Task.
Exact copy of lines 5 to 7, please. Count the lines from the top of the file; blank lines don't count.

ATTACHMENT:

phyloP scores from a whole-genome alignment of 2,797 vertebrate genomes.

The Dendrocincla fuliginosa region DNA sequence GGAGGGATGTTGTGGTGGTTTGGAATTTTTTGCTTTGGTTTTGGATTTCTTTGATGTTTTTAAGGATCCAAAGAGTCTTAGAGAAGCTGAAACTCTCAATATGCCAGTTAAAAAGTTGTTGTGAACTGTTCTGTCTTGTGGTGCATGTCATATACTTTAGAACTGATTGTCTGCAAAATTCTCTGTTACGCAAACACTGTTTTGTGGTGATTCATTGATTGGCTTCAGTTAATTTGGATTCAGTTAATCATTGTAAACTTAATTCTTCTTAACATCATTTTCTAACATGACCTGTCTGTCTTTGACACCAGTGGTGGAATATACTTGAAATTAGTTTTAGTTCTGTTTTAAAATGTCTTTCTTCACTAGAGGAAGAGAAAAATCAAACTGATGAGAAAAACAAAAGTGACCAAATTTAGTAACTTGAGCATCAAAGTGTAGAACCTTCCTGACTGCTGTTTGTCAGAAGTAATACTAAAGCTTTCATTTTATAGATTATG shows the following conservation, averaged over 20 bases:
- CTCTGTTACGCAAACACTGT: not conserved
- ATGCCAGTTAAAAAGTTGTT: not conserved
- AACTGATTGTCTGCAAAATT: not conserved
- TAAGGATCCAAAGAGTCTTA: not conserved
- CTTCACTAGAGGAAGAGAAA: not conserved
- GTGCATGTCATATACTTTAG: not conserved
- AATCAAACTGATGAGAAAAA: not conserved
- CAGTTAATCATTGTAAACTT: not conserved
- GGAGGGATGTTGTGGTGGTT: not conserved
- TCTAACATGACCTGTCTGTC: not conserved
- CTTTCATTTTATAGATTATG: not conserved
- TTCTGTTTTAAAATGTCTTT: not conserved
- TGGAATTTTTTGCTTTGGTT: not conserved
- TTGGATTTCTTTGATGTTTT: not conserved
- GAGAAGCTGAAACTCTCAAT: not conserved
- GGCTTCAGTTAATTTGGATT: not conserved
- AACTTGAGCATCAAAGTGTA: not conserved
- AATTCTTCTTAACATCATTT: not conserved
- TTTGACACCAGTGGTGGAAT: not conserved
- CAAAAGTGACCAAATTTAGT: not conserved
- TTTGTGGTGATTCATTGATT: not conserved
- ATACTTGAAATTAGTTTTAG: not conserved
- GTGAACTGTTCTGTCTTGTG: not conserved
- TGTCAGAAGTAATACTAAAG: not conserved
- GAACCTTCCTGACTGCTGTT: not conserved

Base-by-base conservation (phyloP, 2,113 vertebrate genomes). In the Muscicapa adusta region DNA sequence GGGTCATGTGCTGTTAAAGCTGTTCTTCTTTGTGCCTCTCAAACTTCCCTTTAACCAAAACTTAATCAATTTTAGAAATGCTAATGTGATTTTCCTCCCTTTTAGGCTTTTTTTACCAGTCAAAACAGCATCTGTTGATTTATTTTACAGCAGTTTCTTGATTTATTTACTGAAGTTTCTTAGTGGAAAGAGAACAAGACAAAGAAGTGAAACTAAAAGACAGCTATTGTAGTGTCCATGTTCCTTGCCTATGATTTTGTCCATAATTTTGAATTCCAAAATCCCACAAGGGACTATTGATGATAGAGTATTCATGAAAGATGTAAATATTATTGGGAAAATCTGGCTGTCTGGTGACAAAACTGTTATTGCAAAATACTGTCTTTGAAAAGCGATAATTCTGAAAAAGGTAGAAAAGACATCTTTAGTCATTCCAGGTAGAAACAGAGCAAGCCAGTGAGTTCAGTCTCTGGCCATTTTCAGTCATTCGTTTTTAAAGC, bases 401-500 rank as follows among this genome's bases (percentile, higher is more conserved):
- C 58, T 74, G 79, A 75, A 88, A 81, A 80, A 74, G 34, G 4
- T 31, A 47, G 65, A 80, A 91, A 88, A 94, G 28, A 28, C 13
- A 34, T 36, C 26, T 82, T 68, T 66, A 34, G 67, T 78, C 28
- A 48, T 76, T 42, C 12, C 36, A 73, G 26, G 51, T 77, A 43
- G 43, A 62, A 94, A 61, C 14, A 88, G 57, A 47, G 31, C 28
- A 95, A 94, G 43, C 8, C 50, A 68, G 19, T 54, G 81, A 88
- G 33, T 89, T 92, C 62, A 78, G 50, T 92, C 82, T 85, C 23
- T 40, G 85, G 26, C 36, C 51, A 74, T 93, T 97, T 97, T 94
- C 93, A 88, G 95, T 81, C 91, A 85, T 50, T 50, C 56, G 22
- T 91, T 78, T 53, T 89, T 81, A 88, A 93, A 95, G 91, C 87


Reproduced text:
- AACTGATTGTCTGCAAAATT: not conserved
- TAAGGATCCAAAGAGTCTTA: not conserved
- CTTCACTAGAGGAAGAGAAA: not conserved